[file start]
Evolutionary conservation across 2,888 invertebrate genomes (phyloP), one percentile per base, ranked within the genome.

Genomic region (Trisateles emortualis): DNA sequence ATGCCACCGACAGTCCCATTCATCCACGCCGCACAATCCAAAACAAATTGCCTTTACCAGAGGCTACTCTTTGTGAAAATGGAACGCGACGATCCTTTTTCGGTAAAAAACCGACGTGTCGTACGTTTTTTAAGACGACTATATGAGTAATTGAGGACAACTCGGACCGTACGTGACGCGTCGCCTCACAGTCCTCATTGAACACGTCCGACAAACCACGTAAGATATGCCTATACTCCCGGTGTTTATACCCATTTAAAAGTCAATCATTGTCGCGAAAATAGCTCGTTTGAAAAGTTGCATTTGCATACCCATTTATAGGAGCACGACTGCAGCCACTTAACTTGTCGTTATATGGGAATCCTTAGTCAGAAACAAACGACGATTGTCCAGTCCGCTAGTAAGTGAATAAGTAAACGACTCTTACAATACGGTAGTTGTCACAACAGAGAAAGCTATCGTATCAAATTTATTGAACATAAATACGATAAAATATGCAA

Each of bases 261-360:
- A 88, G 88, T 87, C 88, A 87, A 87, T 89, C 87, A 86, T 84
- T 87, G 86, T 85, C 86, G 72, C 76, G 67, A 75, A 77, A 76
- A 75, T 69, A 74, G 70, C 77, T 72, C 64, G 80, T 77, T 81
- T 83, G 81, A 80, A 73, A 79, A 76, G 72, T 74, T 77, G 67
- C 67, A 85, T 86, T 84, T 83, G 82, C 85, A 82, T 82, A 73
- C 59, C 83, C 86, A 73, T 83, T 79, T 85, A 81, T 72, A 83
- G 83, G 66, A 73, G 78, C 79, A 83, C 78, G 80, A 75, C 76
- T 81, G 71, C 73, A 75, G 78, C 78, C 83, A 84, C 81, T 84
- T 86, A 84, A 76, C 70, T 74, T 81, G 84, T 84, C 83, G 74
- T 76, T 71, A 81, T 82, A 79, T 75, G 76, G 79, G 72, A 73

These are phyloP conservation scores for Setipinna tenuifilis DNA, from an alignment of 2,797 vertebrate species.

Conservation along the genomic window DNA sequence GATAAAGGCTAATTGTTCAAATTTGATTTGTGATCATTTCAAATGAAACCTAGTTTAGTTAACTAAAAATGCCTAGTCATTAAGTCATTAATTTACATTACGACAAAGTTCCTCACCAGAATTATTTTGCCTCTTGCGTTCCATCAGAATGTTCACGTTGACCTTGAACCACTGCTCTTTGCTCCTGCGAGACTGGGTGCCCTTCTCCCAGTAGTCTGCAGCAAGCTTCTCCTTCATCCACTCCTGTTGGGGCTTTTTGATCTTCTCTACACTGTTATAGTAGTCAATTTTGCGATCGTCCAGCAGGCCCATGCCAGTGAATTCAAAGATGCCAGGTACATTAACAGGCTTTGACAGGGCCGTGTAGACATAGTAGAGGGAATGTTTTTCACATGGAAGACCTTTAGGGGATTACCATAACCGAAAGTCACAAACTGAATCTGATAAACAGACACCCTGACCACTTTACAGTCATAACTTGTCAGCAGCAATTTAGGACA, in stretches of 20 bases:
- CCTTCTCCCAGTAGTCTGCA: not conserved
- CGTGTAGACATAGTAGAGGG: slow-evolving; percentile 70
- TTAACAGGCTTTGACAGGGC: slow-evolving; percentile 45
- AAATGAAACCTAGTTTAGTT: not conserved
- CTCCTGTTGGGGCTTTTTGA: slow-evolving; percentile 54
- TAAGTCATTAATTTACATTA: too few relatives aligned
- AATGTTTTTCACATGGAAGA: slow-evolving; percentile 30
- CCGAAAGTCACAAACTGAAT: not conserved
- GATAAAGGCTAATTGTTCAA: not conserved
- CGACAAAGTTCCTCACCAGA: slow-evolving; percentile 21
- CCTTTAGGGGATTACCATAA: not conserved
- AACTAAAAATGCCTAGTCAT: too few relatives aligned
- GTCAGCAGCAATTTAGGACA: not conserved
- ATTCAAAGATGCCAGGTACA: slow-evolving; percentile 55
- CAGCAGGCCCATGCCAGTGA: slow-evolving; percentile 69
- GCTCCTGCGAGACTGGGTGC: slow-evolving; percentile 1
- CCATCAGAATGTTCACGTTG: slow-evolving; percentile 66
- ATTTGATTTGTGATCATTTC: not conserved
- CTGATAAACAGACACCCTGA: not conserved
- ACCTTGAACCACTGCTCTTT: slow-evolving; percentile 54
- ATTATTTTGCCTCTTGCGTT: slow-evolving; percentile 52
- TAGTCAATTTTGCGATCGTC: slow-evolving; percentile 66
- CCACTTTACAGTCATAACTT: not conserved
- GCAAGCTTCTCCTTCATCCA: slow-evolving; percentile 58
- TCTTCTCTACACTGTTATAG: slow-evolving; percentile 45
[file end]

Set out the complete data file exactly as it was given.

Evolutionary conservation across 2,888 invertebrate genomes (phyloP), one percentile per base, ranked within the genome.

Genomic region (Trisateles emortualis): DNA sequence ATGCCACCGACAGTCCCATTCATCCACGCCGCACAATCCAAAACAAATTGCCTTTACCAGAGGCTACTCTTTGTGAAAATGGAACGCGACGATCCTTTTTCGGTAAAAAACCGACGTGTCGTACGTTTTTTAAGACGACTATATGAGTAATTGAGGACAACTCGGACCGTACGTGACGCGTCGCCTCACAGTCCTCATTGAACACGTCCGACAAACCACGTAAGATATGCCTATACTCCCGGTGTTTATACCCATTTAAAAGTCAATCATTGTCGCGAAAATAGCTCGTTTGAAAAGTTGCATTTGCATACCCATTTATAGGAGCACGACTGCAGCCACTTAACTTGTCGTTATATGGGAATCCTTAGTCAGAAACAAACGACGATTGTCCAGTCCGCTAGTAAGTGAATAAGTAAACGACTCTTACAATACGGTAGTTGTCACAACAGAGAAAGCTATCGTATCAAATTTATTGAACATAAATACGATAAAATATGCAA

Each of bases 261-360:
- A 88, G 88, T 87, C 88, A 87, A 87, T 89, C 87, A 86, T 84
- T 87, G 86, T 85, C 86, G 72, C 76, G 67, A 75, A 77, A 76
- A 75, T 69, A 74, G 70, C 77, T 72, C 64, G 80, T 77, T 81
- T 83, G 81, A 80, A 73, A 79, A 76, G 72, T 74, T 77, G 67
- C 67, A 85, T 86, T 84, T 83, G 82, C 85, A 82, T 82, A 73
- C 59, C 83, C 86, A 73, T 83, T 79, T 85, A 81, T 72, A 83
- G 83, G 66, A 73, G 78, C 79, A 83, C 78, G 80, A 75, C 76
- T 81, G 71, C 73, A 75, G 78, C 78, C 83, A 84, C 81, T 84
- T 86, A 84, A 76, C 70, T 74, T 81, G 84, T 84, C 83, G 74
- T 76, T 71, A 81, T 82, A 79, T 75, G 76, G 79, G 72, A 73

These are phyloP conservation scores for Setipinna tenuifilis DNA, from an alignment of 2,797 vertebrate species.

Conservation along the genomic window DNA sequence GATAAAGGCTAATTGTTCAAATTTGATTTGTGATCATTTCAAATGAAACCTAGTTTAGTTAACTAAAAATGCCTAGTCATTAAGTCATTAATTTACATTACGACAAAGTTCCTCACCAGAATTATTTTGCCTCTTGCGTTCCATCAGAATGTTCACGTTGACCTTGAACCACTGCTCTTTGCTCCTGCGAGACTGGGTGCCCTTCTCCCAGTAGTCTGCAGCAAGCTTCTCCTTCATCCACTCCTGTTGGGGCTTTTTGATCTTCTCTACACTGTTATAGTAGTCAATTTTGCGATCGTCCAGCAGGCCCATGCCAGTGAATTCAAAGATGCCAGGTACATTAACAGGCTTTGACAGGGCCGTGTAGACATAGTAGAGGGAATGTTTTTCACATGGAAGACCTTTAGGGGATTACCATAACCGAAAGTCACAAACTGAATCTGATAAACAGACACCCTGACCACTTTACAGTCATAACTTGTCAGCAGCAATTTAGGACA, in stretches of 20 bases:
- CCTTCTCCCAGTAGTCTGCA: not conserved
- CGTGTAGACATAGTAGAGGG: slow-evolving; percentile 70
- TTAACAGGCTTTGACAGGGC: slow-evolving; percentile 45
- AAATGAAACCTAGTTTAGTT: not conserved
- CTCCTGTTGGGGCTTTTTGA: slow-evolving; percentile 54
- TAAGTCATTAATTTACATTA: too few relatives aligned
- AATGTTTTTCACATGGAAGA: slow-evolving; percentile 30
- CCGAAAGTCACAAACTGAAT: not conserved
- GATAAAGGCTAATTGTTCAA: not conserved
- CGACAAAGTTCCTCACCAGA: slow-evolving; percentile 21
- CCTTTAGGGGATTACCATAA: not conserved
- AACTAAAAATGCCTAGTCAT: too few relatives aligned
- GTCAGCAGCAATTTAGGACA: not conserved
- ATTCAAAGATGCCAGGTACA: slow-evolving; percentile 55
- CAGCAGGCCCATGCCAGTGA: slow-evolving; percentile 69
- GCTCCTGCGAGACTGGGTGC: slow-evolving; percentile 1
- CCATCAGAATGTTCACGTTG: slow-evolving; percentile 66
- ATTTGATTTGTGATCATTTC: not conserved
- CTGATAAACAGACACCCTGA: not conserved
- ACCTTGAACCACTGCTCTTT: slow-evolving; percentile 54
- ATTATTTTGCCTCTTGCGTT: slow-evolving; percentile 52
- TAGTCAATTTTGCGATCGTC: slow-evolving; percentile 66
- CCACTTTACAGTCATAACTT: not conserved
- GCAAGCTTCTCCTTCATCCA: slow-evolving; percentile 58
- TCTTCTCTACACTGTTATAG: slow-evolving; percentile 45